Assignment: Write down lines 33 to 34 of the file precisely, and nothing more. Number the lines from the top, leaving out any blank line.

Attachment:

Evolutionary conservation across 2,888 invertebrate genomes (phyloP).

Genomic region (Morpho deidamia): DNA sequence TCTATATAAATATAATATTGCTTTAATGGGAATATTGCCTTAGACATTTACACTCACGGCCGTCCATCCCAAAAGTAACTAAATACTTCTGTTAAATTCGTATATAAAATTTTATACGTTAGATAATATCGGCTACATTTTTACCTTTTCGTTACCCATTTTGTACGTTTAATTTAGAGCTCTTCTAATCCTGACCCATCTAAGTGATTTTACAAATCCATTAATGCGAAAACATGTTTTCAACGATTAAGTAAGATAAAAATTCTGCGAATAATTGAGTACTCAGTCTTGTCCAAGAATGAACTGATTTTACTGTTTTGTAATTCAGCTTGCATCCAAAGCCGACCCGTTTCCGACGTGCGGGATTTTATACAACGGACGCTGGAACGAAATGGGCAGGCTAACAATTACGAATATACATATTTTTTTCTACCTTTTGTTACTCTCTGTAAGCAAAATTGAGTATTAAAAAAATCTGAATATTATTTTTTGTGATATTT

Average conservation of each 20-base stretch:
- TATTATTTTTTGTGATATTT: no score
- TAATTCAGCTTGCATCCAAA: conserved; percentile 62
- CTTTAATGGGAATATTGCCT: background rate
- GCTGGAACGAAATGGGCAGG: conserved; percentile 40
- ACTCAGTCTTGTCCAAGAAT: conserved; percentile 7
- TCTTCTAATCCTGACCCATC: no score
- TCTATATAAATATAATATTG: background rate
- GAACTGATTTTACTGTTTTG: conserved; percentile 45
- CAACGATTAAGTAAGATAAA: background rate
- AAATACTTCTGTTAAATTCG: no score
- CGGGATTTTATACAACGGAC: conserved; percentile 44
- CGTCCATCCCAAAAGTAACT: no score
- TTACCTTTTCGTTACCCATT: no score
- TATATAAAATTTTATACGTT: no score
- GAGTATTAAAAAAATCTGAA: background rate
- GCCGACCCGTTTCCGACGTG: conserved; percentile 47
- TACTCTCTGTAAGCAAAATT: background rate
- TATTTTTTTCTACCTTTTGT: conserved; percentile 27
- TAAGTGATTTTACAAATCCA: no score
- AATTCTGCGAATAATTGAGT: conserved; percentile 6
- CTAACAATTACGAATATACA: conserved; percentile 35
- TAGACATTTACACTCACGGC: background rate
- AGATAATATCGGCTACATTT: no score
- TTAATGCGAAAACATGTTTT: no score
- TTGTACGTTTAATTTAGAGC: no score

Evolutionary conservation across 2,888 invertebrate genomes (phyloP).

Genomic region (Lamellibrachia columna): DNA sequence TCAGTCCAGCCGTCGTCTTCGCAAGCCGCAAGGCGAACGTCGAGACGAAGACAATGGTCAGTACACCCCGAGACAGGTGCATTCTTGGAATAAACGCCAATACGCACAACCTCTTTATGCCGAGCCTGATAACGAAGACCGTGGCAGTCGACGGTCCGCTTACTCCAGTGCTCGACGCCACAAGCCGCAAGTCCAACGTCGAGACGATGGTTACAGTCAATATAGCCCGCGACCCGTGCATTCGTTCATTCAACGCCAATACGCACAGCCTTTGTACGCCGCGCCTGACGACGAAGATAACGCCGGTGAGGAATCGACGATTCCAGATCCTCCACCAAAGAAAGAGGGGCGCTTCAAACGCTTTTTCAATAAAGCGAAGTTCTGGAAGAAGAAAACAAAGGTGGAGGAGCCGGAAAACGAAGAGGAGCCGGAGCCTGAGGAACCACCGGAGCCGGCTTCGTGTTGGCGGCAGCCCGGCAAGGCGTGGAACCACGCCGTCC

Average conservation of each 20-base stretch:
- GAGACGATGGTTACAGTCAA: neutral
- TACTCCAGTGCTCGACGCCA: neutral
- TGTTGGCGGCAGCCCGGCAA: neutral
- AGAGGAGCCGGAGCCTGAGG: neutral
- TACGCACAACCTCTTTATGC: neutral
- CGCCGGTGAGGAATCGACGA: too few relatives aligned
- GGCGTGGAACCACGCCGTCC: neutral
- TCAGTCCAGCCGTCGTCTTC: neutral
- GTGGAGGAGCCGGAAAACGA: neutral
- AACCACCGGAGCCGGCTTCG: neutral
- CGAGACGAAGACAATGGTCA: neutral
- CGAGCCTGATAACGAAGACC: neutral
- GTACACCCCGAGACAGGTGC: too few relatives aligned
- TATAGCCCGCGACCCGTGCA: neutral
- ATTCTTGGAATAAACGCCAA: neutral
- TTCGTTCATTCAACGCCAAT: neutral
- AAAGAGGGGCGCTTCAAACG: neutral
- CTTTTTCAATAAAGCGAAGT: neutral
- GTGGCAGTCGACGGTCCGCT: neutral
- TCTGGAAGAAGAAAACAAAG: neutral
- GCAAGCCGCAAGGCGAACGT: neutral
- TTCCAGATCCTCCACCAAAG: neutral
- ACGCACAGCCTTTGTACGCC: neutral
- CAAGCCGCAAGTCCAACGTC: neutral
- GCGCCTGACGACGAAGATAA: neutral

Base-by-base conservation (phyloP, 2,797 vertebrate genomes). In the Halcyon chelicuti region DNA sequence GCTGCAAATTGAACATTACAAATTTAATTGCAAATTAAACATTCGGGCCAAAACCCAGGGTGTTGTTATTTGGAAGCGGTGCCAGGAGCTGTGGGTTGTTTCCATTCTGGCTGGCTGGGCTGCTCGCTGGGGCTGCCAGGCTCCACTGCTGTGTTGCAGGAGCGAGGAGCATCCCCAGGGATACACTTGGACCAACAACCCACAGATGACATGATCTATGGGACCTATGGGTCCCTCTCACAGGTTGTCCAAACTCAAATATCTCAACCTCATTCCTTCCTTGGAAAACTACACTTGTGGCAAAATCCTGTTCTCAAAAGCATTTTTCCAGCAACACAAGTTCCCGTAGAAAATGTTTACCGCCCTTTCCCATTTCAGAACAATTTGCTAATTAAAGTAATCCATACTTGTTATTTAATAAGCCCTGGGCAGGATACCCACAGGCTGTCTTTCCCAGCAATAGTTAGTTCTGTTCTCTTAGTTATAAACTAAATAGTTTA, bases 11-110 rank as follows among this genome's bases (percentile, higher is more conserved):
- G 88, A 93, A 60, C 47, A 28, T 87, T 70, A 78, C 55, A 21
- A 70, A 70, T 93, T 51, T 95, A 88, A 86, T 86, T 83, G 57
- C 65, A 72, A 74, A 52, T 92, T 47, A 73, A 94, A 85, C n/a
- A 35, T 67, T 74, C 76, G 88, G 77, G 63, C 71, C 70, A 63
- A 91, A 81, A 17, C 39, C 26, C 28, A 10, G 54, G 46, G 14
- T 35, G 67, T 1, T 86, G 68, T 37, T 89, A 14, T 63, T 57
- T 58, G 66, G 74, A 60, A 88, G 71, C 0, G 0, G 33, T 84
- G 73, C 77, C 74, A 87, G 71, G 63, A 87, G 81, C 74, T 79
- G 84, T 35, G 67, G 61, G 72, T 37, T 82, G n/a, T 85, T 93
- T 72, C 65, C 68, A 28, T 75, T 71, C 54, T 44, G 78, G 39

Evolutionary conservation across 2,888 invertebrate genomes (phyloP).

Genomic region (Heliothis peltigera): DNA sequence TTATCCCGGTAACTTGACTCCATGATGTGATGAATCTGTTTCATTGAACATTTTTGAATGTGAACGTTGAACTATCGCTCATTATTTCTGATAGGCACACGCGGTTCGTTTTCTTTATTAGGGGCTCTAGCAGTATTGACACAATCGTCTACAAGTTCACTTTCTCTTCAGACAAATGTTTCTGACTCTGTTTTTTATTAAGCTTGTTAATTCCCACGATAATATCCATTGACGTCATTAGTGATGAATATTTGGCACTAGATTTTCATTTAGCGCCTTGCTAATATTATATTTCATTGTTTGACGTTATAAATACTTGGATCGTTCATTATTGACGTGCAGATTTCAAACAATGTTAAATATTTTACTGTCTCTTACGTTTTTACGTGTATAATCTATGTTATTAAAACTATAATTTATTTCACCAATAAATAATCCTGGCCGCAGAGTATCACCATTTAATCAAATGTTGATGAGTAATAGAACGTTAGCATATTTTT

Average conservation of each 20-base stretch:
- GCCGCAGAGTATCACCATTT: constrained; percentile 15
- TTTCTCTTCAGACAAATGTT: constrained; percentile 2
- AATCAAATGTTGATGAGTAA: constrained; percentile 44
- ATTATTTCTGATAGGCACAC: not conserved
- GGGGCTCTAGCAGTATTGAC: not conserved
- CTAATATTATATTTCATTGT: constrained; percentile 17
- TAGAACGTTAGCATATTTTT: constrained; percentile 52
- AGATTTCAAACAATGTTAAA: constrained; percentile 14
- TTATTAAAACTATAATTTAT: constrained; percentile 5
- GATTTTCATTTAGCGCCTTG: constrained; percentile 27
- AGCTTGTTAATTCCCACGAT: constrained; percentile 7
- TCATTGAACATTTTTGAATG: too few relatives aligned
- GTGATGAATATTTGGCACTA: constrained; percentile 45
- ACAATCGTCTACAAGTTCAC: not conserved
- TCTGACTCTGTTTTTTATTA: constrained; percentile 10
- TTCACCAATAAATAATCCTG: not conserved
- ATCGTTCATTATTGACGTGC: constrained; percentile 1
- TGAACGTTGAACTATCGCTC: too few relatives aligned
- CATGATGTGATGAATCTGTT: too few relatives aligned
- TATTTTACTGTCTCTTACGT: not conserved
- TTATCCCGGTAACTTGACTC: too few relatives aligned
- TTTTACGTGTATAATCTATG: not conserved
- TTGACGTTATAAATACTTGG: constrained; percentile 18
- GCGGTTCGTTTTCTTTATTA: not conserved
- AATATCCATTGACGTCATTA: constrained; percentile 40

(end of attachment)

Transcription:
- TACTCCAGTGCTCGACGCCA: neutral
- TGTTGGCGGCAGCCCGGCAA: neutral